I understand that in some jurisdictions the resources that are available to the PD's office in some of our local counties are not as readily available. But this is a gross over-generalization and an insult to many attorneys who work darn hard for their clients.

To the OP's topic....she was given excellent advice. Realistic advice. Advice that, once again, is similar to advice I was given when Dee had issues. And actually we did hire a private attorney, and a pretty good one, but we could only afford them "up to trial" which basically meant that once we got past the preliminary hearing and couldn't come up with about $15K just to retain (that was to start, didn't include if the case went beyond a certain length of time, the cost of any investigators and other filings, etc.) that attorney sub'd out again for the Public Defender's office when she was arraigned on the information. Did the Private Attorney help? Debateable. I thought they did a great job. But having been in court during the Preliminary Hearing, and having seen some of the Public Defenders from that particular office handle hearings and even a day of trial (the attorney that was appointed to her case after our private counsel was sub'd off was the one who handled that day of trial and she was superb,) I don't know that the job he did for us handling the preliminary was any better than what the Public Defender would have done.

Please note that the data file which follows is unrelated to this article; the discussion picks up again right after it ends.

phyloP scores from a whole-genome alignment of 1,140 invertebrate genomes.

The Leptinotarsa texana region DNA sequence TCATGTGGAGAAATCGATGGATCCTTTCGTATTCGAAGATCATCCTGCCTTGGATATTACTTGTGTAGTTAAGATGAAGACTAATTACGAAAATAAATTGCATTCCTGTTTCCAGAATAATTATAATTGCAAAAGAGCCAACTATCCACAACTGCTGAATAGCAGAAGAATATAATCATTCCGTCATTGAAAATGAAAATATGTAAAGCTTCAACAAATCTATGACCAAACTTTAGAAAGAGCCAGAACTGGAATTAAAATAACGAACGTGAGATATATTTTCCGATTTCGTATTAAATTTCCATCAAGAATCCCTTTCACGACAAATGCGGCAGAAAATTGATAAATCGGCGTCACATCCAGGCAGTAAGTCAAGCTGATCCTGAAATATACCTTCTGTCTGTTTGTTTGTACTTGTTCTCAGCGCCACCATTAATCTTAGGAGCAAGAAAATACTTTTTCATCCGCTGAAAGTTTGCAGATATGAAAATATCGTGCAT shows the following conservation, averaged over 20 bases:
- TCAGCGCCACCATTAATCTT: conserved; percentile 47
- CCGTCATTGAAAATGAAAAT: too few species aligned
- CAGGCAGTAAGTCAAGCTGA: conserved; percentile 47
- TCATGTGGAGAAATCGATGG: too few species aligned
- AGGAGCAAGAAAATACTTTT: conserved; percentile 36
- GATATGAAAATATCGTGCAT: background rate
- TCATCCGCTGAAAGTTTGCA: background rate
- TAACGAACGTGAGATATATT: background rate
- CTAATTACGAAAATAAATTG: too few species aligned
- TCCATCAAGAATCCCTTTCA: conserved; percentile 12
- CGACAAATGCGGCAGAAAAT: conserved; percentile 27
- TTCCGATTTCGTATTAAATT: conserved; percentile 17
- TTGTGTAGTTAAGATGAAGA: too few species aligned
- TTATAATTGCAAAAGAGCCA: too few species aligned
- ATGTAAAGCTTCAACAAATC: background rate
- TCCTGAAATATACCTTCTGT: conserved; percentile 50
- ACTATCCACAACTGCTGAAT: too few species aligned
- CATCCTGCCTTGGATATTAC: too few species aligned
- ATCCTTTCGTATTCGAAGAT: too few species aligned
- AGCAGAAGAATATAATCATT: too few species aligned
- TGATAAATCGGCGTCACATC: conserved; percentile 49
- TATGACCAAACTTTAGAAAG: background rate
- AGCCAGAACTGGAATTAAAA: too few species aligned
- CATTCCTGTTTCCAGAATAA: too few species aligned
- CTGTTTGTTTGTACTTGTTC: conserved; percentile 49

If a future situation comes up, my advice to someone who's got the means to hire a private attorney through family assistance or whatnot would be to first research the quality of the Public Defender's office in their area. Hiring private might not always make a lot of difference. In some cases, given that Public Defenders often have good relationships with judges and the DA's office (depending on jurisdiction of course,) you might be better off sticking with the PD.
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Old 08-08-2017, 08:40 PM